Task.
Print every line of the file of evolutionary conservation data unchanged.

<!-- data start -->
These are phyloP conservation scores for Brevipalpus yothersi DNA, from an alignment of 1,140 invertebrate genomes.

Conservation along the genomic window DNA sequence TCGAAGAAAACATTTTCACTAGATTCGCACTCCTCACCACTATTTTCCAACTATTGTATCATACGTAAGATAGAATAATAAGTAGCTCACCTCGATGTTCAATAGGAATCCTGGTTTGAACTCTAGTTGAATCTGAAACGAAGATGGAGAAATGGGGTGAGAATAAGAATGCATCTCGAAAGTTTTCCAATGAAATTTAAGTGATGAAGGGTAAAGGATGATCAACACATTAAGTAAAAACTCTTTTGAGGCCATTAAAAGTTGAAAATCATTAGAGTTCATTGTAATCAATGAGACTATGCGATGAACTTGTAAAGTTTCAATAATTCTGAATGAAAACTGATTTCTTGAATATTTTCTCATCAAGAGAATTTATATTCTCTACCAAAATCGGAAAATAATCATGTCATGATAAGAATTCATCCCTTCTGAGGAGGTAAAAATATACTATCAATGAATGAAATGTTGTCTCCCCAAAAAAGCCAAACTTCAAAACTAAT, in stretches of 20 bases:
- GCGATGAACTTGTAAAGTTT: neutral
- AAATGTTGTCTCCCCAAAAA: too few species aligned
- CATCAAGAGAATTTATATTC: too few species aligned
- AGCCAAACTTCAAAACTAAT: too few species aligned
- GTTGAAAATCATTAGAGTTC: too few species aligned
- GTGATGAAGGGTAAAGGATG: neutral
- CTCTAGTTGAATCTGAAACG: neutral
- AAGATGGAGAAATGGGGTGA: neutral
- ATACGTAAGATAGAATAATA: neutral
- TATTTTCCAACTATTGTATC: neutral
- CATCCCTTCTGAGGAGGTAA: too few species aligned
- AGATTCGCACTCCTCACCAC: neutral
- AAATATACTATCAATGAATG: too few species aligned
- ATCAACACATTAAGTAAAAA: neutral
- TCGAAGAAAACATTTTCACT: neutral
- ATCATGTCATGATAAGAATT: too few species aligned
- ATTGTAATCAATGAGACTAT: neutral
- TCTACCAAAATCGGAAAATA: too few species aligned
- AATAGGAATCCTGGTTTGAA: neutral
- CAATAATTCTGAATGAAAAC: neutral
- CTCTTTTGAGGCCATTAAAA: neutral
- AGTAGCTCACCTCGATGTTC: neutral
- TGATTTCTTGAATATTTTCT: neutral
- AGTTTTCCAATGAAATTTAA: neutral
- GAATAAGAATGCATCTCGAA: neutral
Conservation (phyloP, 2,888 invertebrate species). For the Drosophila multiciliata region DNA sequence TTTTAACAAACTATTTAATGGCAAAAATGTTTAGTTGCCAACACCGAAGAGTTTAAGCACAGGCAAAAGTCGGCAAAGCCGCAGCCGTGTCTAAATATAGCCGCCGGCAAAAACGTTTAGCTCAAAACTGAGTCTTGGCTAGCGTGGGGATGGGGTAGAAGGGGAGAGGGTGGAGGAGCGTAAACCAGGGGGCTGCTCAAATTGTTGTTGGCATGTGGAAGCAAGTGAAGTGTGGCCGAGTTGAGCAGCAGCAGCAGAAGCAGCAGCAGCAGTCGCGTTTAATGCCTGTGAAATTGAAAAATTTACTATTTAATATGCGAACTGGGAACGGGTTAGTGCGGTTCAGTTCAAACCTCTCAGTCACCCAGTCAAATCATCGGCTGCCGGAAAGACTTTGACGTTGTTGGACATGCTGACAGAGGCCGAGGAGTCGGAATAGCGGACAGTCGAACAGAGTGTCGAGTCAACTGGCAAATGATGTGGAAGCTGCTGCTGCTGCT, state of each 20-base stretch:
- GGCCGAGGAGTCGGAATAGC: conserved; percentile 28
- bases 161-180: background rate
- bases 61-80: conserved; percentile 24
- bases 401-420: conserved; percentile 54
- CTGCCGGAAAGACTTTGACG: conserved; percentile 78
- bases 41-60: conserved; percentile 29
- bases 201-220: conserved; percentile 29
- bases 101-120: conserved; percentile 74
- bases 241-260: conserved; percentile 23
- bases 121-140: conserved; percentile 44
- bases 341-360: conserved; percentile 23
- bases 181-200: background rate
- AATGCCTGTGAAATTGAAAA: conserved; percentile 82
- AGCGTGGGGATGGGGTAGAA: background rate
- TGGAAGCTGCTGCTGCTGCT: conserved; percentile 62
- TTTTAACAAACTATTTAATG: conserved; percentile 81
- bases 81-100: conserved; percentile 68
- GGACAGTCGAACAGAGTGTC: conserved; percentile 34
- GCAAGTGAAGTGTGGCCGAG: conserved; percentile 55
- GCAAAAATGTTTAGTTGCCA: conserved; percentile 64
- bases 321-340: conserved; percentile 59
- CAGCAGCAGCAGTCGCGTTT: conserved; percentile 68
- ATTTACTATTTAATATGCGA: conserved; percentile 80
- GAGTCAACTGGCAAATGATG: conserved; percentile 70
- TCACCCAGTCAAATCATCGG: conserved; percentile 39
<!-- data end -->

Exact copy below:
These are phyloP conservation scores for Brevipalpus yothersi DNA, from an alignment of 1,140 invertebrate genomes.

Conservation along the genomic window DNA sequence TCGAAGAAAACATTTTCACTAGATTCGCACTCCTCACCACTATTTTCCAACTATTGTATCATACGTAAGATAGAATAATAAGTAGCTCACCTCGATGTTCAATAGGAATCCTGGTTTGAACTCTAGTTGAATCTGAAACGAAGATGGAGAAATGGGGTGAGAATAAGAATGCATCTCGAAAGTTTTCCAATGAAATTTAAGTGATGAAGGGTAAAGGATGATCAACACATTAAGTAAAAACTCTTTTGAGGCCATTAAAAGTTGAAAATCATTAGAGTTCATTGTAATCAATGAGACTATGCGATGAACTTGTAAAGTTTCAATAATTCTGAATGAAAACTGATTTCTTGAATATTTTCTCATCAAGAGAATTTATATTCTCTACCAAAATCGGAAAATAATCATGTCATGATAAGAATTCATCCCTTCTGAGGAGGTAAAAATATACTATCAATGAATGAAATGTTGTCTCCCCAAAAAAGCCAAACTTCAAAACTAAT, in stretches of 20 bases:
- GCGATGAACTTGTAAAGTTT: neutral
- AAATGTTGTCTCCCCAAAAA: too few species aligned
- CATCAAGAGAATTTATATTC: too few species aligned
- AGCCAAACTTCAAAACTAAT: too few species aligned
- GTTGAAAATCATTAGAGTTC: too few species aligned
- GTGATGAAGGGTAAAGGATG: neutral
- CTCTAGTTGAATCTGAAACG: neutral
- AAGATGGAGAAATGGGGTGA: neutral
- ATACGTAAGATAGAATAATA: neutral
- TATTTTCCAACTATTGTATC: neutral
- CATCCCTTCTGAGGAGGTAA: too few species aligned
- AGATTCGCACTCCTCACCAC: neutral
- AAATATACTATCAATGAATG: too few species aligned
- ATCAACACATTAAGTAAAAA: neutral
- TCGAAGAAAACATTTTCACT: neutral
- ATCATGTCATGATAAGAATT: too few species aligned
- ATTGTAATCAATGAGACTAT: neutral
- TCTACCAAAATCGGAAAATA: too few species aligned
- AATAGGAATCCTGGTTTGAA: neutral
- CAATAATTCTGAATGAAAAC: neutral
- CTCTTTTGAGGCCATTAAAA: neutral
- AGTAGCTCACCTCGATGTTC: neutral
- TGATTTCTTGAATATTTTCT: neutral
- AGTTTTCCAATGAAATTTAA: neutral
- GAATAAGAATGCATCTCGAA: neutral
Conservation (phyloP, 2,888 invertebrate species). For the Drosophila multiciliata region DNA sequence TTTTAACAAACTATTTAATGGCAAAAATGTTTAGTTGCCAACACCGAAGAGTTTAAGCACAGGCAAAAGTCGGCAAAGCCGCAGCCGTGTCTAAATATAGCCGCCGGCAAAAACGTTTAGCTCAAAACTGAGTCTTGGCTAGCGTGGGGATGGGGTAGAAGGGGAGAGGGTGGAGGAGCGTAAACCAGGGGGCTGCTCAAATTGTTGTTGGCATGTGGAAGCAAGTGAAGTGTGGCCGAGTTGAGCAGCAGCAGCAGAAGCAGCAGCAGCAGTCGCGTTTAATGCCTGTGAAATTGAAAAATTTACTATTTAATATGCGAACTGGGAACGGGTTAGTGCGGTTCAGTTCAAACCTCTCAGTCACCCAGTCAAATCATCGGCTGCCGGAAAGACTTTGACGTTGTTGGACATGCTGACAGAGGCCGAGGAGTCGGAATAGCGGACAGTCGAACAGAGTGTCGAGTCAACTGGCAAATGATGTGGAAGCTGCTGCTGCTGCT, state of each 20-base stretch:
- GGCCGAGGAGTCGGAATAGC: conserved; percentile 28
- bases 161-180: background rate
- bases 61-80: conserved; percentile 24
- bases 401-420: conserved; percentile 54
- CTGCCGGAAAGACTTTGACG: conserved; percentile 78
- bases 41-60: conserved; percentile 29
- bases 201-220: conserved; percentile 29
- bases 101-120: conserved; percentile 74
- bases 241-260: conserved; percentile 23
- bases 121-140: conserved; percentile 44
- bases 341-360: conserved; percentile 23
- bases 181-200: background rate
- AATGCCTGTGAAATTGAAAA: conserved; percentile 82
- AGCGTGGGGATGGGGTAGAA: background rate
- TGGAAGCTGCTGCTGCTGCT: conserved; percentile 62
- TTTTAACAAACTATTTAATG: conserved; percentile 81
- bases 81-100: conserved; percentile 68
- GGACAGTCGAACAGAGTGTC: conserved; percentile 34
- GCAAGTGAAGTGTGGCCGAG: conserved; percentile 55
- GCAAAAATGTTTAGTTGCCA: conserved; percentile 64
- bases 321-340: conserved; percentile 59
- CAGCAGCAGCAGTCGCGTTT: conserved; percentile 68
- ATTTACTATTTAATATGCGA: conserved; percentile 80
- GAGTCAACTGGCAAATGATG: conserved; percentile 70
- TCACCCAGTCAAATCATCGG: conserved; percentile 39